Take the 2-minute tour ×
Stack Overflow is a question and answer site for professional and enthusiast programmers. It's 100% free, no registration required.

I have a distance function which looks like this

sed <- function(x, y){
x <- x / sum(x)
y <- y / sum(y)

x <- x[y > 0]
y <- y[y > 0]
y <- y[x > 0]
x <- x[x > 0]

xy <- x + y
a <- x / xy
b <- y / xy

w <- xy / 2
2 * prod(a^(a*w) * b^(b*w)) - 1

}

and I have some data that looks like this:

> head(x)
             x         y
[1,] 0.5836377 0.8120142
[2,] 0.4642154 0.8857223
[3,] 0.8707579 0.4917120
[4,] 0.4688734 0.8832654
[5,] 0.8105051 0.5857316
[6,] 0.6409956 0.7675446

Where each row is a point with x and y coordinates. So sed calculates the distance between rows.

I would like to plot a heatmap using my distance function but I get the following error, how can I fix this?

> heatmap(as.matrix(x), distfun=as.dist(sed))
Error in as.vector(x, mode) : 
  cannot coerce type 'closure' to vector of type 'any'
share|improve this question
1  
I don't think you want to use as.dist on sed. It's expecting the function itself. –  joran Sep 12 '12 at 14:05
    
that gives a different error: Error in y/sum(y) : 'y' is missing –  Robert Sep 12 '12 at 14:08
    
Yeah, I was sort of expecting more things to go wrong. Note that the default value for distfun is dist, which accepts the entire matrix as an input and returns the entire distance matrix. Chances are, heatmap is expecting sed to behave similarly. –  joran Sep 12 '12 at 14:10
    
Are you sure, you want your function sed to generate a single value? –  Sven Hohenstein Sep 12 '12 at 14:16
    
yes, sed is a function over two vectors which gives the distance between them as a real –  Robert Sep 12 '12 at 14:18

1 Answer 1

up vote 2 down vote accepted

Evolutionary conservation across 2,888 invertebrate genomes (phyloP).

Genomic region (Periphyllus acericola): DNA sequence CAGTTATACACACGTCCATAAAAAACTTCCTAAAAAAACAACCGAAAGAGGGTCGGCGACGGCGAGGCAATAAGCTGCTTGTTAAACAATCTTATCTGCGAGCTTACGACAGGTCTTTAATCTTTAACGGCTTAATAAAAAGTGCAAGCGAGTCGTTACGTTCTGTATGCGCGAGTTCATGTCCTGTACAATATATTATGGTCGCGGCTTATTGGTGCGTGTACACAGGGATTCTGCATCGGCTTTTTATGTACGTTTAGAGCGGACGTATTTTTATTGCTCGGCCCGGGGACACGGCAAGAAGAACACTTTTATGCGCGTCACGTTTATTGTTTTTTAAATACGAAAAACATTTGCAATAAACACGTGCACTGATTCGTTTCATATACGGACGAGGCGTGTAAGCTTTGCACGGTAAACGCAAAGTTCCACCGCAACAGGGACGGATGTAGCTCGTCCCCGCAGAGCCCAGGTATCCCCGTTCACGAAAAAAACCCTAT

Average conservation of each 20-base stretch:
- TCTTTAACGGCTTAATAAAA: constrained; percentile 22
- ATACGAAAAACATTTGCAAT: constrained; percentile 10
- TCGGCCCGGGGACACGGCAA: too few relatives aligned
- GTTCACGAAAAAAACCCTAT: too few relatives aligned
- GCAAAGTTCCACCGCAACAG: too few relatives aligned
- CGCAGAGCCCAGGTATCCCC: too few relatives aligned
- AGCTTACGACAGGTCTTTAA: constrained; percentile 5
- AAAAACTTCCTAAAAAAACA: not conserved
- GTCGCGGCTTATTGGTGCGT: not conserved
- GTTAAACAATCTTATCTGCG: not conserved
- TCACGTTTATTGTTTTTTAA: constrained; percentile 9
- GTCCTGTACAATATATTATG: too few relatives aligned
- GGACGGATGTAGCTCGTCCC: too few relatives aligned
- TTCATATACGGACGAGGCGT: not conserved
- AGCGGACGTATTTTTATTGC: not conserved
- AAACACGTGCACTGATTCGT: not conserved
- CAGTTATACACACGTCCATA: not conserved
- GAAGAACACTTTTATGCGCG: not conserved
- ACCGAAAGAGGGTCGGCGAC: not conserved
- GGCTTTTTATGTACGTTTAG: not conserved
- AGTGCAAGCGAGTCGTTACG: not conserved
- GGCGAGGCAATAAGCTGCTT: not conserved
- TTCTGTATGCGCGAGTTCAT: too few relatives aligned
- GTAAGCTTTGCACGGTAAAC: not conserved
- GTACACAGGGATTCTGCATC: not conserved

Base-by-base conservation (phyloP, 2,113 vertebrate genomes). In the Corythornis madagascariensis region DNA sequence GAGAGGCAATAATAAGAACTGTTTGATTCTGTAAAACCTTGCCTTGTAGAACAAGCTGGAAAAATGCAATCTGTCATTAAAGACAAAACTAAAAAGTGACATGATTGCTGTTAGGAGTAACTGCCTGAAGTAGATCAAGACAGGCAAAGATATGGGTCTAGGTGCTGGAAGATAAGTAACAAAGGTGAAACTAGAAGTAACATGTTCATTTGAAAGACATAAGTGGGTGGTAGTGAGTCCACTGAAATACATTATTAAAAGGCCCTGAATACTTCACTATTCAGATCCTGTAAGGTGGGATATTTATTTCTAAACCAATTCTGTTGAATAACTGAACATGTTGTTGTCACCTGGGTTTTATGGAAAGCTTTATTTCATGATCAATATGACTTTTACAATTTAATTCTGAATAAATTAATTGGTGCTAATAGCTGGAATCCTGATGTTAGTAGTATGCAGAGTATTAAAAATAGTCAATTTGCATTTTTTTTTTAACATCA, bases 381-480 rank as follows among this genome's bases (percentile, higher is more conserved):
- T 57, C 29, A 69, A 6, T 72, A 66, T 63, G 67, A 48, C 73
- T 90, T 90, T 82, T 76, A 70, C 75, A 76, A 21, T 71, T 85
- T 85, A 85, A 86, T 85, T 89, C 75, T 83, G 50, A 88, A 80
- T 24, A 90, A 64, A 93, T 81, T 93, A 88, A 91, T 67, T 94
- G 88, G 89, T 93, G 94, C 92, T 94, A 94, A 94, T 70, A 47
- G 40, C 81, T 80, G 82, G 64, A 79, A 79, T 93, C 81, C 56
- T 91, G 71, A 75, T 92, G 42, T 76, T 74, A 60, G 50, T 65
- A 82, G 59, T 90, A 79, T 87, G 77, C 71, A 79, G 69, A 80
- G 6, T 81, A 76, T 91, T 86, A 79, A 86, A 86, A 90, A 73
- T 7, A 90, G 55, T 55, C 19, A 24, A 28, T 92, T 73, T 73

The distfun argument expects a function that will return an object that is of class "dist" as returned by dist(). Your function computes the distance between two vectors not the entire set of dissimilarities for each pair of observations. It doesn't return the right type of object and nor can it without all the scaffolding required to iterate over all pairs of rows in the input data.

Fear ye not though as help is at hand via the proxy package available on CRAN. This allows you to provide exactly the sort of function you have written and it provides all the scaffolding required to generate the dissimilarity matrix.

You need to register your function with proxy before you can use it in anger:

## create a new distance measure
mydist <- function(x,y) x * y

## create a new entry in the registry with two aliases
pr_DB$set_entry(FUN = mydist, names = c("mydist"))

Just replace mydist with your function name and you can give it whatever name you want when entering it into the proxy database. Continuing this example, you'd then use dist() to compute the dissimilarity matrix:

dist(X, method = "mydist")

To see if this will suit your needs

install.packages("proxy")
require("proxy")

Then read ?dist and ?pr_DB.

share|improve this answer

Your Answer

 
discard

By posting your answer, you agree to the privacy policy and terms of service.

Not the answer you're looking for? Browse other questions tagged or ask your own question.